Tuesday, May 15, 2007

The Mannich Reaction revisited

The Mannich Reaction (Carl Ulrich Franz Mannich, 1877-1947) is yet another one of those reactions that look brilliant on paper. However, I have on many occasions heard chemists attempting the reaction moan a fair bit to say the least. The major problem seems to be that the reaction is sluggish requiring heating/reflux to get anywhere and that the reagents (and desired product) start polymerising. You can find Mannich's original paper here: Mannich, C.; Krosche, W. Arch. Pharm. 1912, 250, p. 647. There is a detailed entry in Wikipedia on the reaction for those not familiar with it. A good alternative to the classic Mannich conditions is to use Eschenmoser's salt which I've seen used successfully in a number of total syntheses. Anyway, recently a PhD student in my lab was bitching about his Mannich Reaction. He left the lab, did some reading and came back with this nice JOC Note by A. Erkkila and P. M. Pihko, DOI: 10.1021/jo052529q. When he started using this stuff all his problems were solved. Fortunately, he sorted all this out right before I had to do my first Mannich Reaction. It also worked as a charm for me so I warmly recommend this simple, and efficient Mannich protocol.

Now Erkkila and Pihko are quite concerned about reaction times because they are thinking of industry applications. However, for the average chemist that does a lot of work overnight (whilst at home in bed) it isn't essential that it's done in 1 hour. We found that if you do these reactions overnight no heating is required and the products are of very high purity. Very clean reactions indeed. Here's four examples from the paper:

As it turns out the chemistry works really well for most systems using catalyst 1. However, some aldehydes require catalyst 2 to give a good result, eg. entries 3 and 4. The only compounds tested in this paper that failed completely were aldehydes that exist predominantly in a hemiacetal form, eg. 5-hydroxy-valeraldehyde. So there you have it. Maybe something you should consider giving a go next time it's alpha-methylenation time. D!

8 comments:

Petr said...

did they try only aldehydes? no esters? i am particularly interested in gamma-butyrolactone.

Daniel Sejer said...

They only look at aldehydes in this paper. I have a feeling it wouldn't work for esters because they show an example with a keto-aldehyde that only alpha-methylenates the aldehyde. D!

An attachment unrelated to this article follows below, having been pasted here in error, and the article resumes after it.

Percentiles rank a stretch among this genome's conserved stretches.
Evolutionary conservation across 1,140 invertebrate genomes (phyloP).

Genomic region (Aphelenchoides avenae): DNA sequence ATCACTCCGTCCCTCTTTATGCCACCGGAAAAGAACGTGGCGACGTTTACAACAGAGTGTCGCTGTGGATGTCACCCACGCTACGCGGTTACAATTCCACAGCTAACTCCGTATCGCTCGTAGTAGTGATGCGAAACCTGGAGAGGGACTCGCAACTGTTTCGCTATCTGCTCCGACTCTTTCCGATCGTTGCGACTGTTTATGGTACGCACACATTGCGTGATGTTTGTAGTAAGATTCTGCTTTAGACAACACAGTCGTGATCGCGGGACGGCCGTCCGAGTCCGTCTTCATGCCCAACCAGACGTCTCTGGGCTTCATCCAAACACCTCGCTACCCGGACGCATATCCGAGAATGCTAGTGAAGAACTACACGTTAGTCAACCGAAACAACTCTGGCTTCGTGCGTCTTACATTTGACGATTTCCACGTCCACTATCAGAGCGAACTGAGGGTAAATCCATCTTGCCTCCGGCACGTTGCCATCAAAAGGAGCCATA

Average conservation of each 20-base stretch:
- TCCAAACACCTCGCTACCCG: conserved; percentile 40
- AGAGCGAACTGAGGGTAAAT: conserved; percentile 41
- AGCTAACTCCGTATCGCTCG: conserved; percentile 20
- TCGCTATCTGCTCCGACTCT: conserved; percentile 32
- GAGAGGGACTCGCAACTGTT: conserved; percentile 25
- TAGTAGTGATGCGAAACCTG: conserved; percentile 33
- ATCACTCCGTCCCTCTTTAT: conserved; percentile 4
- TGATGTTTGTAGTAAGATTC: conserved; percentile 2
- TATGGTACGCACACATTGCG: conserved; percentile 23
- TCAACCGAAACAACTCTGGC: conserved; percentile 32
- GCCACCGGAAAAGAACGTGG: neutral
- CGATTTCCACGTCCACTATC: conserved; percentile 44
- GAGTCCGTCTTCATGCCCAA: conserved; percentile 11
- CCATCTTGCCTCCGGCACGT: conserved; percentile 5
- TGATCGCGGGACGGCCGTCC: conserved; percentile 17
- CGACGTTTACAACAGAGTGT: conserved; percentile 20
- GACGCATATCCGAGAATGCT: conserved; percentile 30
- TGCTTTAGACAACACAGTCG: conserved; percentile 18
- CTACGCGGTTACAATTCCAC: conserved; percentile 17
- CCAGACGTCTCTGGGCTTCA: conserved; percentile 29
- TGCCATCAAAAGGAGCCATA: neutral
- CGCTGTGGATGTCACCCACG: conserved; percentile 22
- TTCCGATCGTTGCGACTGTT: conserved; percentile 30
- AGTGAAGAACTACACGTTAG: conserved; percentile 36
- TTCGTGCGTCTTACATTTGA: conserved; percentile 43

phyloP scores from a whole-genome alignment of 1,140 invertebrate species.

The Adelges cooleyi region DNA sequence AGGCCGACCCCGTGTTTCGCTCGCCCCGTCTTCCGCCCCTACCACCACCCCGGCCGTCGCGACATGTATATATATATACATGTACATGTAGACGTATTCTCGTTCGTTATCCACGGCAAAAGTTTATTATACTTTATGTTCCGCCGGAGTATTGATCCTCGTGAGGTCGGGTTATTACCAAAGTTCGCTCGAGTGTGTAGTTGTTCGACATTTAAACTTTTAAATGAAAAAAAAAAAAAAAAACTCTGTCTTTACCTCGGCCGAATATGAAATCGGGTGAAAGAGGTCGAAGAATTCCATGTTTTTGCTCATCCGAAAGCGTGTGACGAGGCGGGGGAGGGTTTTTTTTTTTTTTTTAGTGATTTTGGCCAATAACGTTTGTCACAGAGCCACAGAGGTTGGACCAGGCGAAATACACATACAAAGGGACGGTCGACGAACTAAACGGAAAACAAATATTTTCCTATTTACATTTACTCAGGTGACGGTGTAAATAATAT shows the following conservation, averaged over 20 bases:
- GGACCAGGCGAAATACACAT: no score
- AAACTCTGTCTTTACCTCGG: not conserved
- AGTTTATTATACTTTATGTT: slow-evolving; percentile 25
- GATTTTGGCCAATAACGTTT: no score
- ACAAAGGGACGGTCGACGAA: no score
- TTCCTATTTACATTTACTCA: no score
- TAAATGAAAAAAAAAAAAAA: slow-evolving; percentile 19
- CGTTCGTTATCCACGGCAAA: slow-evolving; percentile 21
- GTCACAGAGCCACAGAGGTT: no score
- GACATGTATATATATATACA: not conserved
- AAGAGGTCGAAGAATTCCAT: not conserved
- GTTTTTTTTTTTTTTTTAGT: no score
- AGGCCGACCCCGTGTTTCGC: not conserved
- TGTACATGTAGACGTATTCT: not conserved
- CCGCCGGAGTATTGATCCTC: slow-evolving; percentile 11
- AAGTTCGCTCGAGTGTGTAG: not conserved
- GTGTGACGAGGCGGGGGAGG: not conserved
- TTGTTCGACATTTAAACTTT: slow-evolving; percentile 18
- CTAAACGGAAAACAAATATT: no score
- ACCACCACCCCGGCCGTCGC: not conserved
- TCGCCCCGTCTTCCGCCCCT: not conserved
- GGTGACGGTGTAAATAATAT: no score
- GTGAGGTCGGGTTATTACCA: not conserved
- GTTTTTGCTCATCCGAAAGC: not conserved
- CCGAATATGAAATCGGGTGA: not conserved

milkshake said...

I am quite amazed you that you don't get dimeric products (of Michael addition of starting aldehyde to the formed alpha-subst. acrolein

Daniel Sejer said...

I agree Milkshake. It's a pretty good system that these guys have developed. D!

Matthew Daniels said...

It's not really a traditional Mannich reaction, due to the elimination of pyrollidine at the end of the catalytic cycle. I worked on Mannich-type reactions for my masters thesis, maybe someday I'll get a paper from it and post here.

I can't access the paper, but did they try just proline as a catalyst?

What I think might be the most interesting part of this (and the reasons aldehydes are prefered as substrates) is that the amine could attack both the formaldehyde and the starting aldehyde, making both iminium and enamine species, leading to super-reactivity that goes away when the catalyst regenerates, minimizing side products. Amine attack on the aldehyde product would lead to a pretty strong Michael donor, though.

kiwi said...

i imagine esters won't work, it no doubt goes via the imine. and i'm sympathetic to the horrible experiences of people with this chemistry - i'm currently trying to cook up an alpha-methylene ester, and both the Baylis-Hillman reaction and the Hoffmann elimination are in my bad books at the moment.

Daniel Sejer said...

Matthew, I never answered your question about proline. They did in fact test proline (and some derivatives) as well as some imidazolidinone derivatites. The best result by far was obtained with Pro-beta-Ala. D!

ProCyan said...

Thanks for those ref!

I'm trying to immobilize a dye, 1,2-dihydroxyanthraquinone onto aminopropyl-silica gel + formaldehyde. 50 % ethanol (in water). Low loading so far. Are primary amines less reactive? best pH? the amine silica "local" pH is quite alkaline (by local i meant internal pore volume)